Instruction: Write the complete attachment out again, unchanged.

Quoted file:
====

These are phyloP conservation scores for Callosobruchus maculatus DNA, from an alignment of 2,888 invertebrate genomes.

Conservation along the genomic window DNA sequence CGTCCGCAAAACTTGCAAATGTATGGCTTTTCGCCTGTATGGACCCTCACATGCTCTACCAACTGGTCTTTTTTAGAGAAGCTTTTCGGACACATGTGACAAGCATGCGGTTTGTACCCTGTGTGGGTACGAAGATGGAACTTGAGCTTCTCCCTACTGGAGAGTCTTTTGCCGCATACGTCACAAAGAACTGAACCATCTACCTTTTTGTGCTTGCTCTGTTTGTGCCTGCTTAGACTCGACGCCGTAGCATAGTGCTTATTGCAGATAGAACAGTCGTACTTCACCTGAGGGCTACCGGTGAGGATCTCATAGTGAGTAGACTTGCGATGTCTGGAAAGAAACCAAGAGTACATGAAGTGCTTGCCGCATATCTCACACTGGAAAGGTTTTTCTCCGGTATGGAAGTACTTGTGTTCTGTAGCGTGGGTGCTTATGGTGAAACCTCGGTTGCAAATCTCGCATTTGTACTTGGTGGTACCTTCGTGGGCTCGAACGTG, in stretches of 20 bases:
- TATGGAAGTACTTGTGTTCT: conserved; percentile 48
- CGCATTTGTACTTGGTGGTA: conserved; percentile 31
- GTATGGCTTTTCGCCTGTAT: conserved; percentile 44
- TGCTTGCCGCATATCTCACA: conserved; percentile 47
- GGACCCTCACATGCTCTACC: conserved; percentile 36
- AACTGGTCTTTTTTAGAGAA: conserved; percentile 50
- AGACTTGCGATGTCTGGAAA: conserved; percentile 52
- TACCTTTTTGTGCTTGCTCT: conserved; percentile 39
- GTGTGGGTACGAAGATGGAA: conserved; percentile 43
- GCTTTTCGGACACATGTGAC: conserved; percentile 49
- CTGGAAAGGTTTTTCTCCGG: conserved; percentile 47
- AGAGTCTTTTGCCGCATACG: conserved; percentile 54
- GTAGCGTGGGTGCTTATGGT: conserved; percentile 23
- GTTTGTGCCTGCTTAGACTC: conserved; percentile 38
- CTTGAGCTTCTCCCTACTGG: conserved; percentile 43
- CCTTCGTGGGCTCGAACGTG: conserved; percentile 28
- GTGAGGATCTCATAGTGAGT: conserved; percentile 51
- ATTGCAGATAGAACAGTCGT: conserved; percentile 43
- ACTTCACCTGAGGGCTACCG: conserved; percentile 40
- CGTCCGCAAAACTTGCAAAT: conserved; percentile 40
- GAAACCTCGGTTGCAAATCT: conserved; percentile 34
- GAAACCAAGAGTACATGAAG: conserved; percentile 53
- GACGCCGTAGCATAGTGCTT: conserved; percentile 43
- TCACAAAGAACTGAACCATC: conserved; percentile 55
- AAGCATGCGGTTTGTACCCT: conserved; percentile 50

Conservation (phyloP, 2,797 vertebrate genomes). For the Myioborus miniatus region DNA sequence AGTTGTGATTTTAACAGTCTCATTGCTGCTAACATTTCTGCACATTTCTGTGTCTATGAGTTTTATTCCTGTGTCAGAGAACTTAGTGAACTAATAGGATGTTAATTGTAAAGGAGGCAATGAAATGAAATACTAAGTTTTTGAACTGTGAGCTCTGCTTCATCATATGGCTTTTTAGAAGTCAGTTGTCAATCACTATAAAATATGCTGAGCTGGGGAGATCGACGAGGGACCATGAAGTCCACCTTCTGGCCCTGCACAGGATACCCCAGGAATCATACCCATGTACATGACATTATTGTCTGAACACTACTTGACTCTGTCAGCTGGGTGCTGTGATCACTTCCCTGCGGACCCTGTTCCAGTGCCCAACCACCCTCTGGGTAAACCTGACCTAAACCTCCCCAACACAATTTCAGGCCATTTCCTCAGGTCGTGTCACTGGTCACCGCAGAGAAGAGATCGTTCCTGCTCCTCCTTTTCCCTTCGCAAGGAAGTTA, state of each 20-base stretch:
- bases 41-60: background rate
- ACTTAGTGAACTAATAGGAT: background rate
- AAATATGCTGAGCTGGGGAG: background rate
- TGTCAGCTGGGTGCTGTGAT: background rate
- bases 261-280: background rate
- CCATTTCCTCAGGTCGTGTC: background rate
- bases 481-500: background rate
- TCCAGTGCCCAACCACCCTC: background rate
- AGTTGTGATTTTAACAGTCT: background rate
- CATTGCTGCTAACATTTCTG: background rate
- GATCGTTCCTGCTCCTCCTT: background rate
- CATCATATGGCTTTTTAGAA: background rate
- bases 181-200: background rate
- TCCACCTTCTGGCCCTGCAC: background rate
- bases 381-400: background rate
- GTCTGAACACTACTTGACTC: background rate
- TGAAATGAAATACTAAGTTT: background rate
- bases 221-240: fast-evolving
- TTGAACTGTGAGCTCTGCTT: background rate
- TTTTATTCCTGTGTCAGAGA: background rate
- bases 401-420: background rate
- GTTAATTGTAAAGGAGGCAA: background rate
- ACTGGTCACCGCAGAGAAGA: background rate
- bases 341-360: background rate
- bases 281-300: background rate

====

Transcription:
These are phyloP conservation scores for Callosobruchus maculatus DNA, from an alignment of 2,888 invertebrate genomes.

Conservation along the genomic window DNA sequence CGTCCGCAAAACTTGCAAATGTATGGCTTTTCGCCTGTATGGACCCTCACATGCTCTACCAACTGGTCTTTTTTAGAGAAGCTTTTCGGACACATGTGACAAGCATGCGGTTTGTACCCTGTGTGGGTACGAAGATGGAACTTGAGCTTCTCCCTACTGGAGAGTCTTTTGCCGCATACGTCACAAAGAACTGAACCATCTACCTTTTTGTGCTTGCTCTGTTTGTGCCTGCTTAGACTCGACGCCGTAGCATAGTGCTTATTGCAGATAGAACAGTCGTACTTCACCTGAGGGCTACCGGTGAGGATCTCATAGTGAGTAGACTTGCGATGTCTGGAAAGAAACCAAGAGTACATGAAGTGCTTGCCGCATATCTCACACTGGAAAGGTTTTTCTCCGGTATGGAAGTACTTGTGTTCTGTAGCGTGGGTGCTTATGGTGAAACCTCGGTTGCAAATCTCGCATTTGTACTTGGTGGTACCTTCGTGGGCTCGAACGTG, in stretches of 20 bases:
- TATGGAAGTACTTGTGTTCT: conserved; percentile 48
- CGCATTTGTACTTGGTGGTA: conserved; percentile 31
- GTATGGCTTTTCGCCTGTAT: conserved; percentile 44
- TGCTTGCCGCATATCTCACA: conserved; percentile 47
- GGACCCTCACATGCTCTACC: conserved; percentile 36
- AACTGGTCTTTTTTAGAGAA: conserved; percentile 50
- AGACTTGCGATGTCTGGAAA: conserved; percentile 52
- TACCTTTTTGTGCTTGCTCT: conserved; percentile 39
- GTGTGGGTACGAAGATGGAA: conserved; percentile 43
- GCTTTTCGGACACATGTGAC: conserved; percentile 49
- CTGGAAAGGTTTTTCTCCGG: conserved; percentile 47
- AGAGTCTTTTGCCGCATACG: conserved; percentile 54
- GTAGCGTGGGTGCTTATGGT: conserved; percentile 23
- GTTTGTGCCTGCTTAGACTC: conserved; percentile 38
- CTTGAGCTTCTCCCTACTGG: conserved; percentile 43
- CCTTCGTGGGCTCGAACGTG: conserved; percentile 28
- GTGAGGATCTCATAGTGAGT: conserved; percentile 51
- ATTGCAGATAGAACAGTCGT: conserved; percentile 43
- ACTTCACCTGAGGGCTACCG: conserved; percentile 40
- CGTCCGCAAAACTTGCAAAT: conserved; percentile 40
- GAAACCTCGGTTGCAAATCT: conserved; percentile 34
- GAAACCAAGAGTACATGAAG: conserved; percentile 53
- GACGCCGTAGCATAGTGCTT: conserved; percentile 43
- TCACAAAGAACTGAACCATC: conserved; percentile 55
- AAGCATGCGGTTTGTACCCT: conserved; percentile 50

Conservation (phyloP, 2,797 vertebrate genomes). For the Myioborus miniatus region DNA sequence AGTTGTGATTTTAACAGTCTCATTGCTGCTAACATTTCTGCACATTTCTGTGTCTATGAGTTTTATTCCTGTGTCAGAGAACTTAGTGAACTAATAGGATGTTAATTGTAAAGGAGGCAATGAAATGAAATACTAAGTTTTTGAACTGTGAGCTCTGCTTCATCATATGGCTTTTTAGAAGTCAGTTGTCAATCACTATAAAATATGCTGAGCTGGGGAGATCGACGAGGGACCATGAAGTCCACCTTCTGGCCCTGCACAGGATACCCCAGGAATCATACCCATGTACATGACATTATTGTCTGAACACTACTTGACTCTGTCAGCTGGGTGCTGTGATCACTTCCCTGCGGACCCTGTTCCAGTGCCCAACCACCCTCTGGGTAAACCTGACCTAAACCTCCCCAACACAATTTCAGGCCATTTCCTCAGGTCGTGTCACTGGTCACCGCAGAGAAGAGATCGTTCCTGCTCCTCCTTTTCCCTTCGCAAGGAAGTTA, state of each 20-base stretch:
- bases 41-60: background rate
- ACTTAGTGAACTAATAGGAT: background rate
- AAATATGCTGAGCTGGGGAG: background rate
- TGTCAGCTGGGTGCTGTGAT: background rate
- bases 261-280: background rate
- CCATTTCCTCAGGTCGTGTC: background rate
- bases 481-500: background rate
- TCCAGTGCCCAACCACCCTC: background rate
- AGTTGTGATTTTAACAGTCT: background rate
- CATTGCTGCTAACATTTCTG: background rate
- GATCGTTCCTGCTCCTCCTT: background rate
- CATCATATGGCTTTTTAGAA: background rate
- bases 181-200: background rate
- TCCACCTTCTGGCCCTGCAC: background rate
- bases 381-400: background rate
- GTCTGAACACTACTTGACTC: background rate
- TGAAATGAAATACTAAGTTT: background rate
- bases 221-240: fast-evolving
- TTGAACTGTGAGCTCTGCTT: background rate
- TTTTATTCCTGTGTCAGAGA: background rate
- bases 401-420: background rate
- GTTAATTGTAAAGGAGGCAA: background rate
- ACTGGTCACCGCAGAGAAGA: background rate
- bases 341-360: background rate
- bases 281-300: background rate